evidentiary support or, if specifically so identified, are likely to 
have evidentiary support after a reasonable opportunity for further 
investigation or discovery; and
    (iv) The denials of factual contentions are warranted by the 
evidence or, if specifically so identified, are reasonably based on a 
lack of information or belief.
    (2) Parties representing themselves. The original of all paper 
documents filed by a party not represented by counsel must be signed by 
that party and list that party's full name, mailing address, email 
address (if any), and telephone number. The party's signature will 
constitute the party's certification that, to the best of his or her 
knowledge and belief, there is good ground to support the document, and 
that it has not been interposed for purposes of delay.
    (f) Responses and replies. Responses in support of or opposition to 
motions must be filed within ten days of the filing of the motion. 
Replies to responses must be filed within five days of the filing of 
the response.
    (g) Participant list. The Copyright Royalty Judges will compile and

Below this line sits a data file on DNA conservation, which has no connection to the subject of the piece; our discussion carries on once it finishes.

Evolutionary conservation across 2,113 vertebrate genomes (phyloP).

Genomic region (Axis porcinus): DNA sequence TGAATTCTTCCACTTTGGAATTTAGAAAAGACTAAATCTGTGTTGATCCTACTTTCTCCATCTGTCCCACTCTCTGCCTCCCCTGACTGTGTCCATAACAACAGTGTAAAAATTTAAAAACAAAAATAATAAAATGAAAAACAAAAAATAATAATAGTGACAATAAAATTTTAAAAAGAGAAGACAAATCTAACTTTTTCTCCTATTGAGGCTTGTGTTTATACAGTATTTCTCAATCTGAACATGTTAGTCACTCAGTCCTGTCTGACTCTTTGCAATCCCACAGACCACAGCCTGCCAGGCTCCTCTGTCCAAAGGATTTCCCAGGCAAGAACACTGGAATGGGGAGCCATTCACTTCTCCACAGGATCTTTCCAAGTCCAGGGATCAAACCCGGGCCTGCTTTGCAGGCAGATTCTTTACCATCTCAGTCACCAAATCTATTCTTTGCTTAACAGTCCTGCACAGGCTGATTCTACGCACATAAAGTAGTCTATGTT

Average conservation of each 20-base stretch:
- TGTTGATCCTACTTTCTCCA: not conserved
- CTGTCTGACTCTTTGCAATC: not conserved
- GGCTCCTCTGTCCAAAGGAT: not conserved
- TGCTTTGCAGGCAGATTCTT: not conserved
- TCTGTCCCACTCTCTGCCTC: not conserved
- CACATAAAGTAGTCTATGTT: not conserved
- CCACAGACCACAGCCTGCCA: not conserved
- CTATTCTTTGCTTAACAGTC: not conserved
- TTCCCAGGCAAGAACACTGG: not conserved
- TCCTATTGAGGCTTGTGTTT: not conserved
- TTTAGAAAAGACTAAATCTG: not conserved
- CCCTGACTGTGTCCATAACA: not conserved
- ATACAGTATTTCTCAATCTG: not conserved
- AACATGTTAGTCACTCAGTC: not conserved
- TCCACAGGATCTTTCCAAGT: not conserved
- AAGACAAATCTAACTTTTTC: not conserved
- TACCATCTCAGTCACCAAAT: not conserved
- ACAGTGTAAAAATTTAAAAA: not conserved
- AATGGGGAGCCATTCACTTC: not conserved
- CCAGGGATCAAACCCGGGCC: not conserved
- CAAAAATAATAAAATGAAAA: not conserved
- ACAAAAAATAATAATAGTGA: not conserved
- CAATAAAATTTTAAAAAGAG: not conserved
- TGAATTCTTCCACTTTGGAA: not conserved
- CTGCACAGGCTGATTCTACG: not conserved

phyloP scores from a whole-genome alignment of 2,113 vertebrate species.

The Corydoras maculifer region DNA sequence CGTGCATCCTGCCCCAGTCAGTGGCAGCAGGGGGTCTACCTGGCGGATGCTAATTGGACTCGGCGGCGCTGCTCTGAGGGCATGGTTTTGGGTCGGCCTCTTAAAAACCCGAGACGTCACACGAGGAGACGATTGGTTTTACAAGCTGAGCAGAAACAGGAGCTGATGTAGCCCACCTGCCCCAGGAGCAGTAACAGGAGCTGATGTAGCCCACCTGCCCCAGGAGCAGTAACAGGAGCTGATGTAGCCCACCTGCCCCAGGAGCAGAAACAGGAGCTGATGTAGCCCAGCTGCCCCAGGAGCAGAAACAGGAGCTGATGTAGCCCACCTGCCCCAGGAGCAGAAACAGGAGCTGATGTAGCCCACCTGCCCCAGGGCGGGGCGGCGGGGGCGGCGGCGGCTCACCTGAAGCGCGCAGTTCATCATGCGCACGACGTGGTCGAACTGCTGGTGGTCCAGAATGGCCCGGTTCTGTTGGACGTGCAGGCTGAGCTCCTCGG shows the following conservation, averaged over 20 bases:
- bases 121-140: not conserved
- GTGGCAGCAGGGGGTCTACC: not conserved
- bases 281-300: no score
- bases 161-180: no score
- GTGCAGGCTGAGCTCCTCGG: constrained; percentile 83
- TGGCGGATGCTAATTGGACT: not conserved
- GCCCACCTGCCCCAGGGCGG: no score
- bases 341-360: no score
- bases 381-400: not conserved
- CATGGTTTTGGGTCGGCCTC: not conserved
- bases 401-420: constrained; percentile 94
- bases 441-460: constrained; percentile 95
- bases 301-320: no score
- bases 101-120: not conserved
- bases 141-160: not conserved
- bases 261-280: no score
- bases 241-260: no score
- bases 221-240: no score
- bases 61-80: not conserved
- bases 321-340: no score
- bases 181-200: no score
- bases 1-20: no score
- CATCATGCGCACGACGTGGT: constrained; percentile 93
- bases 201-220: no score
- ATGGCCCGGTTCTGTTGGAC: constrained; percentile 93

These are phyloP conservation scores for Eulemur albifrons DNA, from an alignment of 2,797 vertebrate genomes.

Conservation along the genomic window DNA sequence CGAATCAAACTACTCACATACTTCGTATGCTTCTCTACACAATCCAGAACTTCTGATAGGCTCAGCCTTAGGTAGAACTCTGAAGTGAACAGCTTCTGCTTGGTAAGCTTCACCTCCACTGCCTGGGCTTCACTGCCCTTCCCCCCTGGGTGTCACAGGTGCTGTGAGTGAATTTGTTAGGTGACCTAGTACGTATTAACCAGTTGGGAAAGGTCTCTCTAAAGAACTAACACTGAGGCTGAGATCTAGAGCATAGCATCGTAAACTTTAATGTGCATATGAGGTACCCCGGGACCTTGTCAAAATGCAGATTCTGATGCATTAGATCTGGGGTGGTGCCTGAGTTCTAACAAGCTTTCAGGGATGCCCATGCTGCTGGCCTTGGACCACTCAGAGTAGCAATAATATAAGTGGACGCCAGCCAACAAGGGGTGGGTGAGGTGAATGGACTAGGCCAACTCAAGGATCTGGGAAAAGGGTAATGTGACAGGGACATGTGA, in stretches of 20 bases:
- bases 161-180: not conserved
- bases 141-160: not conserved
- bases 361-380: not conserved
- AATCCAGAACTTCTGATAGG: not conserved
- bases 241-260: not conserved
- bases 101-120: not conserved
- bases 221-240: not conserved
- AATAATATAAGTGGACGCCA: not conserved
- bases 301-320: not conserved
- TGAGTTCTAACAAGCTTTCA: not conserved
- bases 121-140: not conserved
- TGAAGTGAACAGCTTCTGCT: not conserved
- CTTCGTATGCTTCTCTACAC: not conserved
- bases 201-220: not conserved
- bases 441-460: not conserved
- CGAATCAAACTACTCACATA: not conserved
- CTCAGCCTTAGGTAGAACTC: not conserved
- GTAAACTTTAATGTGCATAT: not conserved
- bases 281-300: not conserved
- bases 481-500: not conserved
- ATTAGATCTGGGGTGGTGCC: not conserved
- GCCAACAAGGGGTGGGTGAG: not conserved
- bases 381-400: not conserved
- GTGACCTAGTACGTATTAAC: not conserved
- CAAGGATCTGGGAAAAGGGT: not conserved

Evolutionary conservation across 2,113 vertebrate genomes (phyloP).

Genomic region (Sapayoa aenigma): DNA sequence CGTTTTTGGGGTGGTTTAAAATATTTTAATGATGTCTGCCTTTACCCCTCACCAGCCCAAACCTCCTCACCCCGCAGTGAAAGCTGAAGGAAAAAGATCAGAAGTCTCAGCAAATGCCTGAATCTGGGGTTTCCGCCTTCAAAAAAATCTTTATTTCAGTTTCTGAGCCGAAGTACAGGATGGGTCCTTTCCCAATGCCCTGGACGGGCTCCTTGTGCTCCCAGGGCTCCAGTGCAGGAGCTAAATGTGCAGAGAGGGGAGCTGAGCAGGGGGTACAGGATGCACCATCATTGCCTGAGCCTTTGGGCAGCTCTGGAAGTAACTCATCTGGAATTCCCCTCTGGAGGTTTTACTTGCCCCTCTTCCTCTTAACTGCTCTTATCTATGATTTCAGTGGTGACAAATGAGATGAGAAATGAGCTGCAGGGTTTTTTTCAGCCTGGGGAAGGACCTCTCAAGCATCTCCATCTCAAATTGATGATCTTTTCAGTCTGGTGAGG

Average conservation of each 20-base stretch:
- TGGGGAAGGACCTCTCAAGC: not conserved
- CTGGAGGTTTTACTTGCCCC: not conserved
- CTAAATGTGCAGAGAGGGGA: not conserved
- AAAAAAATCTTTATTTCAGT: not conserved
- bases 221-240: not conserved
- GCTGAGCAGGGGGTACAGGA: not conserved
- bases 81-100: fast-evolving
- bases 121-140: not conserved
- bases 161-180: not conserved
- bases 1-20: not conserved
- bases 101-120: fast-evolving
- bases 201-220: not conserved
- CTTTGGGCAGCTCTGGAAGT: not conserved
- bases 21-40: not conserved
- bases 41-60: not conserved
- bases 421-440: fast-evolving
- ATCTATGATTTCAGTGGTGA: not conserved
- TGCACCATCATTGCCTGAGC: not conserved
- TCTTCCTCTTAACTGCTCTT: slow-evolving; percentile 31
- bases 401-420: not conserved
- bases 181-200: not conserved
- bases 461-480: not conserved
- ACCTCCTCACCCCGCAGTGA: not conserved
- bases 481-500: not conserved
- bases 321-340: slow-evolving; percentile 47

distribute to those parties who have filed a valid petition to 
participate the official participant list for each proceeding, 
including each participant's mailing address, email address, and 
whether the participant is using the eCRB system for filing and receipt 
of documents in the proceeding. For all paper filings, a party must 
deliver a copy of the document to counsel for all other parties 
identified in the participant list, or, if the party is unrepresented 
by counsel, to the party itself. Parties must notify the Copyright 
Royalty Judges and all parties of any change in the name or address at 
which they will accept delivery and must update their eCRB profiles 
accordingly.
    (h) Delivery method and proof of delivery--(1) Electronic filings 
through eCRB. Electronic filing of any document through eCRB operates